The other request, for police dispatch calls to a particular address and any police reports resulting from those calls, does not appear to be, nor have you provided information to show that it is, a request for the criminal history of any individual residing at the named address. You assert, however, that some of the records responsive to this request, labeled as Exhibit C, are protected from disclosure under section 58.007 of the Family Code and under section 552.108 of the Government Code. We will address your other arguments against disclosure.
Section 58.007(c) of the Family Code reads in pertinent part as follows:
Except as provided by Subsection (d), law enforcement records and files concerning a child may not be disclosed to the public . . . .
Subsection (d), which concerns the transfer of records in certain circumstances, is apparently inapplicable to the records in Exhibit C. We agree that section 58.007(c) makes dispatch calls and police reports that concern juvenile offenders confidential in their entirety. See also Fam. Code § 51.02(2) (defining "child").
You contend that the other records at issue are confidential under section 552.108 of the Government Code, and cite to section 552.108(b)(2).(2) However, we have reviewed Exhibit C and conclude that the information that is not otherwise protected under section 58.007 of the Family Code is basic, front page offense information that must be disclosed. Section 552.108(c) provides that "basic information about an arrested person, an arrest, or a crime" is not excepted from disclosure. Basic information is the type of information that is generally included on the front page of an offense report, including a detailed description of the incident. Houston Chronicle Publ'g Co. v. City of Houston, 531 S.W.2d 177, 186-87 (Tex. Civ. App.--Houston [15th Dist.] 1975), writ ref'd n.r.e. per curiam, S.W.2d 559 (Tex. 1976); Open Records Decision No. 127 (1976).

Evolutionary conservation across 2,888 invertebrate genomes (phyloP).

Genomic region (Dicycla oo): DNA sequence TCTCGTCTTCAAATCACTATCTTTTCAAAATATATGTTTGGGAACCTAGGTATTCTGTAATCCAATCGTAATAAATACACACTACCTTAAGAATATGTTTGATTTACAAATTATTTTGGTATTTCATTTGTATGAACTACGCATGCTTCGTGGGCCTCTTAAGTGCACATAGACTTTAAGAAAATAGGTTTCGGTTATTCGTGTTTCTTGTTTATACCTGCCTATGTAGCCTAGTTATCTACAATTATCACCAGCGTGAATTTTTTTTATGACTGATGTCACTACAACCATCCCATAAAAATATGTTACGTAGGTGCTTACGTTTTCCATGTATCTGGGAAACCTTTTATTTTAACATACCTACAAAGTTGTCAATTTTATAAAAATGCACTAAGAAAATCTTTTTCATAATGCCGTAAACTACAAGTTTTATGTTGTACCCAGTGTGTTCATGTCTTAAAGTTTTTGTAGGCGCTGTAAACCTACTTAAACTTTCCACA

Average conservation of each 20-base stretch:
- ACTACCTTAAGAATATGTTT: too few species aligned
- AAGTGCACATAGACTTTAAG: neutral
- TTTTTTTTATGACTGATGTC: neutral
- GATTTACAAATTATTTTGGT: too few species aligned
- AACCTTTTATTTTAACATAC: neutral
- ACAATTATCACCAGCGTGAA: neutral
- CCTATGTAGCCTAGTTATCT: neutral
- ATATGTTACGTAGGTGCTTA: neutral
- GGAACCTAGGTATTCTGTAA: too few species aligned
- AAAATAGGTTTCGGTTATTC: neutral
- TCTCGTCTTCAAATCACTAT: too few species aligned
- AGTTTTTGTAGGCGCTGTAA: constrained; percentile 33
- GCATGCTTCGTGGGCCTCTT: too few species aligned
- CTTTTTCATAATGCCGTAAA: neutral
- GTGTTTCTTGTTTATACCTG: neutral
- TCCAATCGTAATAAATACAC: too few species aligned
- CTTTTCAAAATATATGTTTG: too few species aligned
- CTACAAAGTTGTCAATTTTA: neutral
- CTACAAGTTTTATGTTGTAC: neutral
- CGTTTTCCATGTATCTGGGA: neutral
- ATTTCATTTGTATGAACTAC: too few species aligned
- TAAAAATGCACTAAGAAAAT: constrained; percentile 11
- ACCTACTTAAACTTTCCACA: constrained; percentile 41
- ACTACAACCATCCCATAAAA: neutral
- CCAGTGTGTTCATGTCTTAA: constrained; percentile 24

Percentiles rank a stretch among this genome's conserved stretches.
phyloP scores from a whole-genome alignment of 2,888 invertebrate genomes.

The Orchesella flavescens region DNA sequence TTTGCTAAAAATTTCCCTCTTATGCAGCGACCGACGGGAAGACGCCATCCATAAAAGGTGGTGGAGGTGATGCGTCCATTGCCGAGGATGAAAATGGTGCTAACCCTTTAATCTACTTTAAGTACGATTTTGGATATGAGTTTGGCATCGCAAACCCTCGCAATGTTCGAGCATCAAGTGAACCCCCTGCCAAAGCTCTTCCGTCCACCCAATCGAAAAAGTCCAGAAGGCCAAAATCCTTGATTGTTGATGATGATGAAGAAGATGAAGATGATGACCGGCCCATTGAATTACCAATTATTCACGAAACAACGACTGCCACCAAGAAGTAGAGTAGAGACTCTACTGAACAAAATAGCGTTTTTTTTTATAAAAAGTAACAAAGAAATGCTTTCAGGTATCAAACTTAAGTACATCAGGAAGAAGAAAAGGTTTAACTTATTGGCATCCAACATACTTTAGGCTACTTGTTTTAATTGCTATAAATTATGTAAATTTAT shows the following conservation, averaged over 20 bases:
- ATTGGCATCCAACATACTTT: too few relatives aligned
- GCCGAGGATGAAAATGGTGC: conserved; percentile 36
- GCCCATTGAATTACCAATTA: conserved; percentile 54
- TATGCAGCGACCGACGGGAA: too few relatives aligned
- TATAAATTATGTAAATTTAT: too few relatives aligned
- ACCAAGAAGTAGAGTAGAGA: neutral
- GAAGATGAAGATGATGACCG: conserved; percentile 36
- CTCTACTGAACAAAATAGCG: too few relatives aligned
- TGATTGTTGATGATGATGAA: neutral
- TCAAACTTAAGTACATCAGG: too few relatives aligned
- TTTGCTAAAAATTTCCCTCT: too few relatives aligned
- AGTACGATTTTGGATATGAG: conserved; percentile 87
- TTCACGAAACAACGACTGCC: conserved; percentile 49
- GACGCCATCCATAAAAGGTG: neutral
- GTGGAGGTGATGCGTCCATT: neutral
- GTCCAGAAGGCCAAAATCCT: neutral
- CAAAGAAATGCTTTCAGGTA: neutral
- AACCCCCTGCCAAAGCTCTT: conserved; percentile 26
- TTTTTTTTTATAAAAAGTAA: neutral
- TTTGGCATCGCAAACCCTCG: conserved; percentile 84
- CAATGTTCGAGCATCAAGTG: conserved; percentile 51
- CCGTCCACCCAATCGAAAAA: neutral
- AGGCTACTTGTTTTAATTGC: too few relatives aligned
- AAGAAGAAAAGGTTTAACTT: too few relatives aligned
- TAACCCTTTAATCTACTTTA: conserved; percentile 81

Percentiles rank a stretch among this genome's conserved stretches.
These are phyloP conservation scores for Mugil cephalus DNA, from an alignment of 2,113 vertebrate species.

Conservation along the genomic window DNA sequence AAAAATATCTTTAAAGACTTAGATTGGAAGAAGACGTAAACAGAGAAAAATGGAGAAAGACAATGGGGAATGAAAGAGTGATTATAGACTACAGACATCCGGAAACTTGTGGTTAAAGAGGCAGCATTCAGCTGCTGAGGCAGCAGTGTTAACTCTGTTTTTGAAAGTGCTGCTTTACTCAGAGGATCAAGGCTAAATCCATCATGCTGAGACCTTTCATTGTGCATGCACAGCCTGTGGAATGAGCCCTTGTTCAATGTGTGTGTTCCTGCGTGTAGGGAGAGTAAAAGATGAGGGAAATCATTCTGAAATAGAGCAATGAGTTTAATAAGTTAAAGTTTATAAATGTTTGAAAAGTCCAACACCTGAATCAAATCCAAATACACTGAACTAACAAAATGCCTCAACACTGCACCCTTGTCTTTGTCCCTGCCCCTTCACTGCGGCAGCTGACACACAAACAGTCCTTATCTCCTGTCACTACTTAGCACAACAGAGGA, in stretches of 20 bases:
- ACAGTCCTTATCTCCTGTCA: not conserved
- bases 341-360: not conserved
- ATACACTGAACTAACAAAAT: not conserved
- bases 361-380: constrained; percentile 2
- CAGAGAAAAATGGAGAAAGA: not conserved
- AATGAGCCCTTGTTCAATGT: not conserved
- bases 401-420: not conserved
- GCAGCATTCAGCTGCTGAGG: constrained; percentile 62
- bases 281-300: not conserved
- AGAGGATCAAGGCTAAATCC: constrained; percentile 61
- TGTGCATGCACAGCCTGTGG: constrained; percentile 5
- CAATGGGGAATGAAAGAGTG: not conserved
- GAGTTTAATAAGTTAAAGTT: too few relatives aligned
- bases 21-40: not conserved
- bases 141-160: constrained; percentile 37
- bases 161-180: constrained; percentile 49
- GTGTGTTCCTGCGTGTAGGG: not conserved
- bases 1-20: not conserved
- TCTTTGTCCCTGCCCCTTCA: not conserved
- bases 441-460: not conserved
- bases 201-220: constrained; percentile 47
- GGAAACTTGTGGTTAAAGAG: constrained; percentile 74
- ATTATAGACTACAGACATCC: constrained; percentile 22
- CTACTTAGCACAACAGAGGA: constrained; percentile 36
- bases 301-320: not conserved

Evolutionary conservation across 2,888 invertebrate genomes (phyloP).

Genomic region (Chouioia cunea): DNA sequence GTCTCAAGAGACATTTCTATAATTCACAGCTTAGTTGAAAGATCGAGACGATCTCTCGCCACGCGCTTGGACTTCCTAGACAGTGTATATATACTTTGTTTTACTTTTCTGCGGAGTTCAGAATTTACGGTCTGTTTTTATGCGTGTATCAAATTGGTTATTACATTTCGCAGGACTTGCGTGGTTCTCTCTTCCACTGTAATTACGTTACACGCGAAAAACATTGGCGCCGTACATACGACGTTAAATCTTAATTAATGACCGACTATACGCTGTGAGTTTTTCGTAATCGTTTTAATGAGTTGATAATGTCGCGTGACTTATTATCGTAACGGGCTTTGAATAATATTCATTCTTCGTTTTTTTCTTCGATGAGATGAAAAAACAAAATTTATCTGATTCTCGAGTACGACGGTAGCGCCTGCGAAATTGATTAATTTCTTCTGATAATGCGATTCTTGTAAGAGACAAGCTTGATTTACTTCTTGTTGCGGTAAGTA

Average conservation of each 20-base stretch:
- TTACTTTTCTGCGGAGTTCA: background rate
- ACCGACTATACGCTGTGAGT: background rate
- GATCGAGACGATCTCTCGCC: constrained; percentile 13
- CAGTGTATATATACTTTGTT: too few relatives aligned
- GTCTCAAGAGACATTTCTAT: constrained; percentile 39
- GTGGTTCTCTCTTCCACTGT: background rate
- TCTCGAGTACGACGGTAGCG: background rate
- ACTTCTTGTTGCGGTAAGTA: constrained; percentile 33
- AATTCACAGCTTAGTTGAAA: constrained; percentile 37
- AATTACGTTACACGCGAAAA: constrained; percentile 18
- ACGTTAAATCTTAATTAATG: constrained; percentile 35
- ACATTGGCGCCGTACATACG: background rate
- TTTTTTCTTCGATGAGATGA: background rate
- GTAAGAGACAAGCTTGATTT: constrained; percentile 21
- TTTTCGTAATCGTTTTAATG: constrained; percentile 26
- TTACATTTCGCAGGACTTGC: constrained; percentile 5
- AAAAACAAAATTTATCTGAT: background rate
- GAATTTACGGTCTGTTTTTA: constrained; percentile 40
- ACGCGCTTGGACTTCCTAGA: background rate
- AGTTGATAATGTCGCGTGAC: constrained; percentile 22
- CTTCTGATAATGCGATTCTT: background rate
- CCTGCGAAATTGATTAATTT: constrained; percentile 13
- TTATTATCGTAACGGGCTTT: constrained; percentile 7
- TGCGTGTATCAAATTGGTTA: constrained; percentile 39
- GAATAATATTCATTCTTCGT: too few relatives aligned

We are resolving this matter with this informal letter ruling rather than with a published open records decision. This ruling is limited to the particular records at issue under the facts presented to us in this request and may not be relied upon as a previous determination regarding any other records. If you have questions about this ruling, please contact our office.
Ruth H. Soucy
Ref: ID# 124578
Encl. Submitted documents
cc: Ms. Mary Hinojosa
Ms. Cathy Ketchum
1. We note that when a governmental body submits representative samples of records, we assume those records are truly representative of the requested records as a whole. See Open Records Decision No. 499 (1988), 497 (1988). When representative samples are submitted, we do not address any other requested records to the extent that those records contain substantially different types of information.
2. Subsection (b) of section 552.108 provides an exception for internal records of a law enforcement agency or prosecutor that are maintained for the agency or prosecutor's internal use in matters relating to law enforcement or prosecution. Subsection (a) is of broader scope, more generally concerning records held by a law enforcement agency or prosecutor that deal with the detection, investigation, or prosecution of crime. You cited to section 552.108(b) for the proposition that the dispatch calls and police reports are protected from disclosure. We note that, for the future, unless the records at issue are used strictly for internal police matters, your arguments would be more appropriately addressed under section 552.108(a).